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December 4, 1975;

In the Matter of FRANK J. CRIMMINS, Bankrupt-Appellant, VICTOR J. DeROBERTIS and VALDA E. DeROBERTIS, Plaintiffs-Respondents,
FRANK J. CRIMMINS, Defendant-Appellant

The opinion of the court was delivered by: CONNER



 This appeal by the bankrupt, Frank J. Crimmins (Crimmins), is from an order of Bankruptcy Judge Howard Schwartzberg dated May 12, 1975 granting the motion of the creditors Victor J. and Valda E. DeRobertis (the DeRobertises) for a declaration that their claims for securities fraud, as asserted in Civil Action 72 Civ. 3226 filed in this Court and transferred to the U.S. District Court for the Western District of Oklahoma as Civil Action 73-644-T, are not "provable debts" within the intent of Section 63 of the Bankruptcy Act, 11 U.S.C. § 103, and thus were not discharged by the order entered November 20, 1974. The issue involved -- whether a claim under Section 10(b) of the Securities Exchange Act of 1934, 15 U.S.C. § 78J(b) and Rule 10b-5 promulgated thereunder, 17 C.F.R. § 240.10b-5, is a "provable debt" and therefore dischargeable in bankruptcy -- is apparently one of first impression. Judge Schwartzberg ruled that such a claim is not a "provable debt," that it accordingly was not discharged, and that the DeRobertises may continue to prosecute their 10b-5 action.

 The claim against Crimmins

 In that action, brought in July 1973 against the now defunct brokerage firm of Walston & Co., Inc. (Walston) and a number of its officers, directors and voting stockholders, the DeRobertises charged that the defendants, including Crimmins, a Vice-President of Walston, had conspired to induce the DeRobertises to purchase common stock of Four Seasons Nursing Centers of America, Inc. (Four Seasons) by misrepresentation and non-disclosure of material facts, with a resulting loss by the DeRobertises of at least $250,000. The claims against all the defendants except Walston and Crimmins were settled for $100,000.

 The cause of action alleged against Crimmins is that, as the customer's man in charge of the DeRobertises' account, he recommended the purchase of Four Seasons stock, representing that the Company was financially sound and would continue to show significant earnings growth, that its stock was underpriced on the American Stock Exchange (Amex) and that he (Crimmins) personally had a position of several thousand shares in the stock which he had purchased in the open market, whereas Crimmins "knew, or should have known" that some or all of these representations were false, and further that Crimmins failed to disclose the material facts that he had sold out all of the Four Seasons stock he had purchased on the open market, but held an additional 30,000 shares of unregistered, restricted stock, for which he was indebted to insiders in Four Seasons for some half a million dollars; that he was under investigation by the Amex for his failure to disclose the latter holdings to customers; and that he had been ordered by Walston's compliance department to cease soliciting purchase orders for Four Seasons stock.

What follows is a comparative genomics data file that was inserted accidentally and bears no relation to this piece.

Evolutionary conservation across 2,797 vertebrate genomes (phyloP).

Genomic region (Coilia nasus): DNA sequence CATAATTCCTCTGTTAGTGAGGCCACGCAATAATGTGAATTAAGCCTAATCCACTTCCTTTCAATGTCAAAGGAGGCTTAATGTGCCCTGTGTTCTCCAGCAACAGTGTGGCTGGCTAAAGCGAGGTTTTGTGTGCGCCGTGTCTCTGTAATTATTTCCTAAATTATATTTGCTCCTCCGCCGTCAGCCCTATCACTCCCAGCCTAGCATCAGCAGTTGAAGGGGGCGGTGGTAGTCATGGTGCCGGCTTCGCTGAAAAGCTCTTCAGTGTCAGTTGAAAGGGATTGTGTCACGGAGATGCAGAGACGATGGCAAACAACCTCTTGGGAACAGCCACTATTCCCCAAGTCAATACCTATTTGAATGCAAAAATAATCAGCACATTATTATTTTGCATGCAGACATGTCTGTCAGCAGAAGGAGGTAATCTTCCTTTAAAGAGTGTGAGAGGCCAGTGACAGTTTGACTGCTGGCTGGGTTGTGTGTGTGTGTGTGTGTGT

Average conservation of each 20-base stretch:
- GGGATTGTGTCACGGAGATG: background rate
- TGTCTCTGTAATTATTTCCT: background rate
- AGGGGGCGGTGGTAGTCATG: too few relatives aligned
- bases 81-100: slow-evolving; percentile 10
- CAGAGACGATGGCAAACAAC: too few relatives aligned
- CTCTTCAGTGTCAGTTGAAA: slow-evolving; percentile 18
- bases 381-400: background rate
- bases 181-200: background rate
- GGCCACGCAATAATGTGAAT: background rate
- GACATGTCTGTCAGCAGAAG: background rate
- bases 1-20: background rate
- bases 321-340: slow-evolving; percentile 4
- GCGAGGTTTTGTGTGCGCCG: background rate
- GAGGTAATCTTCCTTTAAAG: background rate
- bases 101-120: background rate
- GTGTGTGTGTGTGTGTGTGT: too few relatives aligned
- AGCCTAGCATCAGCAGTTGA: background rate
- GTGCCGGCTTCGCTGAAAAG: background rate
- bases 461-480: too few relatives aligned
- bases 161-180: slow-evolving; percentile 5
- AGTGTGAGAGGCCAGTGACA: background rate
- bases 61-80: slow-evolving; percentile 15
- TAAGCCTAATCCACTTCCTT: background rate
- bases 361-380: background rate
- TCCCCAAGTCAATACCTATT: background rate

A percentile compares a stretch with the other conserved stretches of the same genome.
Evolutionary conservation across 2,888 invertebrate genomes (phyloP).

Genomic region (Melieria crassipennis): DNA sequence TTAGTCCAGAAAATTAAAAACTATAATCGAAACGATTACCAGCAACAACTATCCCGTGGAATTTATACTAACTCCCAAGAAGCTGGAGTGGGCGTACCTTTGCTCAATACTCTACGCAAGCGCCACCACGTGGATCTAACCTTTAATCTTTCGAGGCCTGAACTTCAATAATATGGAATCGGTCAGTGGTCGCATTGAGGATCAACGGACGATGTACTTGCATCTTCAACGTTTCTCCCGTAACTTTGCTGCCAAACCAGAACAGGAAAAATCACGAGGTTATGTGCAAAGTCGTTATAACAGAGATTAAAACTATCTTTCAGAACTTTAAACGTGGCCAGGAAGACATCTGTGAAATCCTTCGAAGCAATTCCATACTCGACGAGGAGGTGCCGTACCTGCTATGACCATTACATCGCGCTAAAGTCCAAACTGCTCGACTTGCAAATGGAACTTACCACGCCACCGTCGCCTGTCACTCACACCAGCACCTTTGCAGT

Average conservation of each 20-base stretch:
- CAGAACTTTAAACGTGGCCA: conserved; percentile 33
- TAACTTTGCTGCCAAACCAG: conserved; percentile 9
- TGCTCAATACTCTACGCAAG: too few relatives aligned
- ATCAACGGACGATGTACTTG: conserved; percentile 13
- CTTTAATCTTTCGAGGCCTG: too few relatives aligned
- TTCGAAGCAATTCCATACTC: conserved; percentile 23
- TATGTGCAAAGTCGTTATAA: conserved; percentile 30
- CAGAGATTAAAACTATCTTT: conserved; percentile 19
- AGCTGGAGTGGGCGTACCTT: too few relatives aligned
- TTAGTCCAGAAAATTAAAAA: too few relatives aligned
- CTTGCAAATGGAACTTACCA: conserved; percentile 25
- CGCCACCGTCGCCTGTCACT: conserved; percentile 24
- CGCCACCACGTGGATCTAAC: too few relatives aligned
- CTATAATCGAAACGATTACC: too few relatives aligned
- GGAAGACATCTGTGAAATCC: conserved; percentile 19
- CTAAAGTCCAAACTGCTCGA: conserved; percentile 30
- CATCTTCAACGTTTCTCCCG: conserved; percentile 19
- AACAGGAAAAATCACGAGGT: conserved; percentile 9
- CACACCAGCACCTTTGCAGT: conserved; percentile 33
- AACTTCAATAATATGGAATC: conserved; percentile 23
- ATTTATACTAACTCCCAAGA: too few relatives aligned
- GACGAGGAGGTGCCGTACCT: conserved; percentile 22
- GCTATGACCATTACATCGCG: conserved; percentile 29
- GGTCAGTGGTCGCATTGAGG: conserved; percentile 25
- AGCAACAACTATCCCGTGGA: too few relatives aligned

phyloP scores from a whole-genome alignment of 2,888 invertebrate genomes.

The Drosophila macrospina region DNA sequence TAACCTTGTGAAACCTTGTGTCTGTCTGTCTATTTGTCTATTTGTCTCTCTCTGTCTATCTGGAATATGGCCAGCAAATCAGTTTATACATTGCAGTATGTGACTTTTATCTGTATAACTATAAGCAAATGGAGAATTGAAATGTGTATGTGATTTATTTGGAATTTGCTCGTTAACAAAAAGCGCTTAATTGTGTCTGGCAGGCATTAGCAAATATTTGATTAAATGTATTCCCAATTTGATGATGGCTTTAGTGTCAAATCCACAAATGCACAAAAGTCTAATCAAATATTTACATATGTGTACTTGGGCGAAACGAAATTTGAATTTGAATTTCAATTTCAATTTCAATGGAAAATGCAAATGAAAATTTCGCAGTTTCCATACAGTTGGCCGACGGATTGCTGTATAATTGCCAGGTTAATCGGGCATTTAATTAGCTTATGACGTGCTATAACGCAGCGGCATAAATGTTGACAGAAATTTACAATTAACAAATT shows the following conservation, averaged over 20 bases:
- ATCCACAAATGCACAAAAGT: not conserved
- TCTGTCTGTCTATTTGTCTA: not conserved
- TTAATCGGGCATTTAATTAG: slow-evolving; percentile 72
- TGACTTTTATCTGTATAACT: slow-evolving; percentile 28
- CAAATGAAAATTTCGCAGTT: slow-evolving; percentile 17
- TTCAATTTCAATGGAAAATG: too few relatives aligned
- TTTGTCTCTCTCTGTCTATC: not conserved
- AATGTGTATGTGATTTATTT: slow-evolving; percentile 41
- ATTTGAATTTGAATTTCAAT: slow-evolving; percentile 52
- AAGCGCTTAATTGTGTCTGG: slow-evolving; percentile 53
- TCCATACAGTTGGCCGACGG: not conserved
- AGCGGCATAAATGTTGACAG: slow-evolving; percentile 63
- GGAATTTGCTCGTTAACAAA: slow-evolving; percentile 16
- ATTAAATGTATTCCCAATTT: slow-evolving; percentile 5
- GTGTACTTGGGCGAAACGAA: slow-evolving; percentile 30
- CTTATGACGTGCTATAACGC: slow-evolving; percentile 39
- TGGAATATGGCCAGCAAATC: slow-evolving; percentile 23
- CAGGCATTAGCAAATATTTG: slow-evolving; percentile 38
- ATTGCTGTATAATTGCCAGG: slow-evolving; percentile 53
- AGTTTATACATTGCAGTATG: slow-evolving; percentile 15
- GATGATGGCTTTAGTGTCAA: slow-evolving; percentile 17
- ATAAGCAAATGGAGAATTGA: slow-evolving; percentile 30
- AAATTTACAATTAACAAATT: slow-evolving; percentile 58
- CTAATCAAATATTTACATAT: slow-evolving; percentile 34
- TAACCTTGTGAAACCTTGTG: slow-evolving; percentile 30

The applicable statutes

 Section 17(a) of the Bankruptcy Act, 11 U.S.C. 35(a) provides in pertinent part that


"A discharge in bankruptcy shall release a bankrupt from all his provable debts * * * except such as * * * (2) are liabilities for obtaining money or property by false pretenses or false representations * * * or for willful and malicious conversion of the property of another; * * * (4) were created by his fraud * * * while acting as an officer or in any fiduciary capacity * * * or (8) are liabilities for willful and malicious injuries to the person or property of another other than conversion as excepted under clause (2) of this subdivision."